Coordinates: 55°40′30″N 3°46′37″W / 55.674903°N 3.777019°W / 55.674903; -3.777019
From Wikipedia, the free encyclopedia

Lanark High Street, August 2006
Coat of Arms of the Royal Burgh of Lanark
Lanark is located in South Lanarkshire
Location within South Lanarkshire
Population8,880 (mid-2020 est.)[1]
OS grid referenceNS8843
• Edinburgh29+12 miles (47.5 km)
• London325 miles (523 km)
Council area
Lieutenancy area
Sovereign stateUnited Kingdom
Post townLANARK
Postcode districtML11
Dialling code01555
UK Parliament
Scottish Parliament
List of places
55°40′30″N 3°46′37″W / 55.674903°N 3.777019°W / 55.674903; -3.777019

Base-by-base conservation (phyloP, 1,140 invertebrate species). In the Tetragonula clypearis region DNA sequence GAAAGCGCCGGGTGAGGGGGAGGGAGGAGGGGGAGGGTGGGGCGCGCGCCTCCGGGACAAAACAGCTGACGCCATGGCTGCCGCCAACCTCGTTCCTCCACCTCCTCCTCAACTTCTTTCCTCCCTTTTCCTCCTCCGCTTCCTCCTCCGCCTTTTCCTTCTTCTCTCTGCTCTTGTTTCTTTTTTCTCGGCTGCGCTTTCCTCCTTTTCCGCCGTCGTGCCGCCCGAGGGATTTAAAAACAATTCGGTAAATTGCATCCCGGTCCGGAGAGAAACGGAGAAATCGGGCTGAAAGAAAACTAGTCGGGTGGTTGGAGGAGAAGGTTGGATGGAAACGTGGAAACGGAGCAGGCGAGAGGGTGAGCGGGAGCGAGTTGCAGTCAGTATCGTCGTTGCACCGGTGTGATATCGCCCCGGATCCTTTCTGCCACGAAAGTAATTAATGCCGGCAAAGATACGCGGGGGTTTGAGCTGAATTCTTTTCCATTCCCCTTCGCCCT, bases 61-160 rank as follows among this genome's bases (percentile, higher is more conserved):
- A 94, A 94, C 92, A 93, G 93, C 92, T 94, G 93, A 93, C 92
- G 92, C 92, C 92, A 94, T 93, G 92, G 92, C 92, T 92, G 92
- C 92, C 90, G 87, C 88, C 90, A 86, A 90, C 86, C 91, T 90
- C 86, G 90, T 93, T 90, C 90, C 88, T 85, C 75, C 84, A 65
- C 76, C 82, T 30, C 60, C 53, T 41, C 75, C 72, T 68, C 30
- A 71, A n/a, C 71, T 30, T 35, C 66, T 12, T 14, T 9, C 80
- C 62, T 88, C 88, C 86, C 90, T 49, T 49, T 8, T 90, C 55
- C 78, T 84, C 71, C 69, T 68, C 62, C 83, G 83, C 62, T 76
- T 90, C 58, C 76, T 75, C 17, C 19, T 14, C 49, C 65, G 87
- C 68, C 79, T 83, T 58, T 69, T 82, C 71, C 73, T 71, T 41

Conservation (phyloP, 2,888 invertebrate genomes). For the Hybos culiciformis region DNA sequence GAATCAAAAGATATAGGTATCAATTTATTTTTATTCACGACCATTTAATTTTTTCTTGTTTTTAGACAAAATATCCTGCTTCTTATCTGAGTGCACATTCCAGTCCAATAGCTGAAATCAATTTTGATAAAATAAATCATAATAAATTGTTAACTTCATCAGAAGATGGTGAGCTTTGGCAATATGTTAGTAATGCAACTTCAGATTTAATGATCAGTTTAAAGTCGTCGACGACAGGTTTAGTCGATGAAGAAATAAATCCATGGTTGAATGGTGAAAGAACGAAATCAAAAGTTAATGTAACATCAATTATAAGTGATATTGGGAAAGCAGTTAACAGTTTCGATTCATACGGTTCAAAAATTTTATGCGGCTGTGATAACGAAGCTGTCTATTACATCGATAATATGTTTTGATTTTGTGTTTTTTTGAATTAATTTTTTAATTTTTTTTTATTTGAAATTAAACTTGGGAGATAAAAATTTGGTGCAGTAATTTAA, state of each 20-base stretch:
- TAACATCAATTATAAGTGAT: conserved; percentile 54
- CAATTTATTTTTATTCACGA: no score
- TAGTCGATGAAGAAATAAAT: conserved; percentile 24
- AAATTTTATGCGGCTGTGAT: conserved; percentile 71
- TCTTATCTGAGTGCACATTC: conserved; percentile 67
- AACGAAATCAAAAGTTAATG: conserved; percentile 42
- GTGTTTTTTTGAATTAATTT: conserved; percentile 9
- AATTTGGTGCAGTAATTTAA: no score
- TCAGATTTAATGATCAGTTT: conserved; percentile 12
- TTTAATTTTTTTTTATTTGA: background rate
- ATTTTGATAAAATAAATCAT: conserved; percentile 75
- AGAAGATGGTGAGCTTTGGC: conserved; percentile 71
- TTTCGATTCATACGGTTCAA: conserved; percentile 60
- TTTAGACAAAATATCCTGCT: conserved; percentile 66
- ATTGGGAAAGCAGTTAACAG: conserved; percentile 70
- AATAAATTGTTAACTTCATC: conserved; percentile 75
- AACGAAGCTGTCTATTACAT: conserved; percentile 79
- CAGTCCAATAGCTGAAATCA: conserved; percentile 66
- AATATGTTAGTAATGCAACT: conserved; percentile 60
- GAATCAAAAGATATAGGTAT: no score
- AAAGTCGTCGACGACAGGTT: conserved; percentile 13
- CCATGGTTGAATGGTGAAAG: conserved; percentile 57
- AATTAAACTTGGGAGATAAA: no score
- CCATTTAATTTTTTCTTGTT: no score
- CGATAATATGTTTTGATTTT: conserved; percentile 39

Lanark (/ˈlænərk/ LAN-ərk; Scottish Gaelic: Lannraig[2] [ˈl̪ˠaun̪ˠɾɪkʲ]; Scots: Lanrik[3]) is a town in South Lanarkshire, Scotland, located 20 kilometres to the south-east of Hamilton. The town lies on the River Clyde, at its confluence with Mouse Water. In 2016, the town had a population of 9,050.

Lanark has been a royal burgh since 1140, and was historically the county town of Lanarkshire, though in modern times this title belongs to Hamilton. Notable landmarks nearby include New Lanark, the Corra Linn and the site of Lanark Castle.

Lanark railway station and coach station have frequent services to Glasgow. There is little industry in Lanark and some residents commute to work in Glasgow and Edinburgh. Its shops serve the local agricultural community and surrounding villages. There is a large modern livestock auction market on the outskirts of the town.


The town's name is believed to come from the Cumbric Lanerc meaning "clear space, glade".[4]